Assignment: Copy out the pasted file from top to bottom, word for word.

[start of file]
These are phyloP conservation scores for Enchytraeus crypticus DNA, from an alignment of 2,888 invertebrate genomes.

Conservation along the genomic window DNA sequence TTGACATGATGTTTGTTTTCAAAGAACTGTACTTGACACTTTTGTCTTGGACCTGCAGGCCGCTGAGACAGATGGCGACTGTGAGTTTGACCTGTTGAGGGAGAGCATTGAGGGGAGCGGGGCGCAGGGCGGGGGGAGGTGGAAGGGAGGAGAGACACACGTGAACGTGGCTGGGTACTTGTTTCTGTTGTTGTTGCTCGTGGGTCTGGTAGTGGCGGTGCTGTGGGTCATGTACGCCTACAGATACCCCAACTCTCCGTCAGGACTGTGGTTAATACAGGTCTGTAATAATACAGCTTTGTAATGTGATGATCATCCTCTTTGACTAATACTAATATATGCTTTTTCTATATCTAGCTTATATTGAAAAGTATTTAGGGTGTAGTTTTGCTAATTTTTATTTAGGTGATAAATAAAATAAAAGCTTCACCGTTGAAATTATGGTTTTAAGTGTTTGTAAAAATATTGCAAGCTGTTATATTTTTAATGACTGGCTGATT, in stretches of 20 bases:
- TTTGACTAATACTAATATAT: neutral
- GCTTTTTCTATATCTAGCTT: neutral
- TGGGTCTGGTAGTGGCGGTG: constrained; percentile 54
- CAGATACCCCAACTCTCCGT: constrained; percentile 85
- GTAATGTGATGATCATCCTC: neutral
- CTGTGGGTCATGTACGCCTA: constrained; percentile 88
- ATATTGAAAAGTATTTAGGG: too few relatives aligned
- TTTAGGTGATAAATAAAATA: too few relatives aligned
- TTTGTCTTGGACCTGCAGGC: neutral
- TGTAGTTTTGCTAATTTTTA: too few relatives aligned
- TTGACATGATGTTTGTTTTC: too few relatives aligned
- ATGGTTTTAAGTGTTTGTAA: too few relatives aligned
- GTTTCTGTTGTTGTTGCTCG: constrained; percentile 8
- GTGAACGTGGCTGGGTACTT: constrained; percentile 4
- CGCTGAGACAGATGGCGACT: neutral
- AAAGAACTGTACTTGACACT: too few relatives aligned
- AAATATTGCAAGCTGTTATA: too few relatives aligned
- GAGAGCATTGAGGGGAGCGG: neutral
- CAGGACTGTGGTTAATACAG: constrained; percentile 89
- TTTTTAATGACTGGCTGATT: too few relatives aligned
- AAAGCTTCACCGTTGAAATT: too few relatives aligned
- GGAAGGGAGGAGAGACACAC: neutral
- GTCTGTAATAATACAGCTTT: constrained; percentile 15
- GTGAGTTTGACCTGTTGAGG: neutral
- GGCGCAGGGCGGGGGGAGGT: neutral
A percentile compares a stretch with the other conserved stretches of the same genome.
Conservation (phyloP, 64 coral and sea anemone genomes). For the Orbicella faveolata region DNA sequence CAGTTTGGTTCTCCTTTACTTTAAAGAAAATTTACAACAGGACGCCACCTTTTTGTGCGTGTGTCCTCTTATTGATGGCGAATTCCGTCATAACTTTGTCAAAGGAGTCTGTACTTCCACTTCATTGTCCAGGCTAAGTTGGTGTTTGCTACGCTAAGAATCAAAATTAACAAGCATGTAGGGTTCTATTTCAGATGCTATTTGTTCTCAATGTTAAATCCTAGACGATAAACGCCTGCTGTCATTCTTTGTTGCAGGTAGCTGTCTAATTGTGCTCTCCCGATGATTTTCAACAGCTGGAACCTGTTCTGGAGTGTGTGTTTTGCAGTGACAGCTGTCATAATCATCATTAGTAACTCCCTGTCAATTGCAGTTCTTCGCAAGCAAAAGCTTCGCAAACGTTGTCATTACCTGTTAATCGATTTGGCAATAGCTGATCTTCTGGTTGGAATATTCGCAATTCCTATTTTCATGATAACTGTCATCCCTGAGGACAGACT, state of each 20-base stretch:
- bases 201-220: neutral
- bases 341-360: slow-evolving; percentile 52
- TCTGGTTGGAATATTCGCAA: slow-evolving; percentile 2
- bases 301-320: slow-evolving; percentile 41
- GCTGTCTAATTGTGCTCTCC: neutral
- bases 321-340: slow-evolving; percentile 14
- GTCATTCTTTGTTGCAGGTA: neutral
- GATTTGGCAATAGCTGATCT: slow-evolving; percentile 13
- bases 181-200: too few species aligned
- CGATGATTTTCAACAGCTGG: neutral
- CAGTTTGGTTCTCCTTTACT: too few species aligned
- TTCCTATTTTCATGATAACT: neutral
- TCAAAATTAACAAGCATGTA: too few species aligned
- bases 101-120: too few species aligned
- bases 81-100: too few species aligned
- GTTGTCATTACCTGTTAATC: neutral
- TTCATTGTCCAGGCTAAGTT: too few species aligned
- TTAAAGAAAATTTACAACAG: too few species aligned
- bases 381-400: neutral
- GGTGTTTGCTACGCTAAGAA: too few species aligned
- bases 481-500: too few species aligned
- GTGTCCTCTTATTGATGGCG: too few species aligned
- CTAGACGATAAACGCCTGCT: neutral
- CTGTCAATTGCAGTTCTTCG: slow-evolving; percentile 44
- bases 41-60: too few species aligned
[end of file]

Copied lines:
These are phyloP conservation scores for Enchytraeus crypticus DNA, from an alignment of 2,888 invertebrate genomes.

Conservation along the genomic window DNA sequence TTGACATGATGTTTGTTTTCAAAGAACTGTACTTGACACTTTTGTCTTGGACCTGCAGGCCGCTGAGACAGATGGCGACTGTGAGTTTGACCTGTTGAGGGAGAGCATTGAGGGGAGCGGGGCGCAGGGCGGGGGGAGGTGGAAGGGAGGAGAGACACACGTGAACGTGGCTGGGTACTTGTTTCTGTTGTTGTTGCTCGTGGGTCTGGTAGTGGCGGTGCTGTGGGTCATGTACGCCTACAGATACCCCAACTCTCCGTCAGGACTGTGGTTAATACAGGTCTGTAATAATACAGCTTTGTAATGTGATGATCATCCTCTTTGACTAATACTAATATATGCTTTTTCTATATCTAGCTTATATTGAAAAGTATTTAGGGTGTAGTTTTGCTAATTTTTATTTAGGTGATAAATAAAATAAAAGCTTCACCGTTGAAATTATGGTTTTAAGTGTTTGTAAAAATATTGCAAGCTGTTATATTTTTAATGACTGGCTGATT, in stretches of 20 bases:
- TTTGACTAATACTAATATAT: neutral
- GCTTTTTCTATATCTAGCTT: neutral
- TGGGTCTGGTAGTGGCGGTG: constrained; percentile 54
- CAGATACCCCAACTCTCCGT: constrained; percentile 85
- GTAATGTGATGATCATCCTC: neutral
- CTGTGGGTCATGTACGCCTA: constrained; percentile 88
- ATATTGAAAAGTATTTAGGG: too few relatives aligned
- TTTAGGTGATAAATAAAATA: too few relatives aligned
- TTTGTCTTGGACCTGCAGGC: neutral
- TGTAGTTTTGCTAATTTTTA: too few relatives aligned
- TTGACATGATGTTTGTTTTC: too few relatives aligned
- ATGGTTTTAAGTGTTTGTAA: too few relatives aligned
- GTTTCTGTTGTTGTTGCTCG: constrained; percentile 8
- GTGAACGTGGCTGGGTACTT: constrained; percentile 4
- CGCTGAGACAGATGGCGACT: neutral
- AAAGAACTGTACTTGACACT: too few relatives aligned
- AAATATTGCAAGCTGTTATA: too few relatives aligned
- GAGAGCATTGAGGGGAGCGG: neutral
- CAGGACTGTGGTTAATACAG: constrained; percentile 89
- TTTTTAATGACTGGCTGATT: too few relatives aligned
- AAAGCTTCACCGTTGAAATT: too few relatives aligned
- GGAAGGGAGGAGAGACACAC: neutral
- GTCTGTAATAATACAGCTTT: constrained; percentile 15
- GTGAGTTTGACCTGTTGAGG: neutral
- GGCGCAGGGCGGGGGGAGGT: neutral
A percentile compares a stretch with the other conserved stretches of the same genome.
Conservation (phyloP, 64 coral and sea anemone genomes). For the Orbicella faveolata region DNA sequence CAGTTTGGTTCTCCTTTACTTTAAAGAAAATTTACAACAGGACGCCACCTTTTTGTGCGTGTGTCCTCTTATTGATGGCGAATTCCGTCATAACTTTGTCAAAGGAGTCTGTACTTCCACTTCATTGTCCAGGCTAAGTTGGTGTTTGCTACGCTAAGAATCAAAATTAACAAGCATGTAGGGTTCTATTTCAGATGCTATTTGTTCTCAATGTTAAATCCTAGACGATAAACGCCTGCTGTCATTCTTTGTTGCAGGTAGCTGTCTAATTGTGCTCTCCCGATGATTTTCAACAGCTGGAACCTGTTCTGGAGTGTGTGTTTTGCAGTGACAGCTGTCATAATCATCATTAGTAACTCCCTGTCAATTGCAGTTCTTCGCAAGCAAAAGCTTCGCAAACGTTGTCATTACCTGTTAATCGATTTGGCAATAGCTGATCTTCTGGTTGGAATATTCGCAATTCCTATTTTCATGATAACTGTCATCCCTGAGGACAGACT, state of each 20-base stretch:
- bases 201-220: neutral
- bases 341-360: slow-evolving; percentile 52
- TCTGGTTGGAATATTCGCAA: slow-evolving; percentile 2
- bases 301-320: slow-evolving; percentile 41
- GCTGTCTAATTGTGCTCTCC: neutral
- bases 321-340: slow-evolving; percentile 14
- GTCATTCTTTGTTGCAGGTA: neutral
- GATTTGGCAATAGCTGATCT: slow-evolving; percentile 13
- bases 181-200: too few species aligned
- CGATGATTTTCAACAGCTGG: neutral
- CAGTTTGGTTCTCCTTTACT: too few species aligned
- TTCCTATTTTCATGATAACT: neutral
- TCAAAATTAACAAGCATGTA: too few species aligned
- bases 101-120: too few species aligned
- bases 81-100: too few species aligned
- GTTGTCATTACCTGTTAATC: neutral
- TTCATTGTCCAGGCTAAGTT: too few species aligned
- TTAAAGAAAATTTACAACAG: too few species aligned
- bases 381-400: neutral
- GGTGTTTGCTACGCTAAGAA: too few species aligned
- bases 481-500: too few species aligned
- GTGTCCTCTTATTGATGGCG: too few species aligned
- CTAGACGATAAACGCCTGCT: neutral
- CTGTCAATTGCAGTTCTTCG: slow-evolving; percentile 44
- bases 41-60: too few species aligned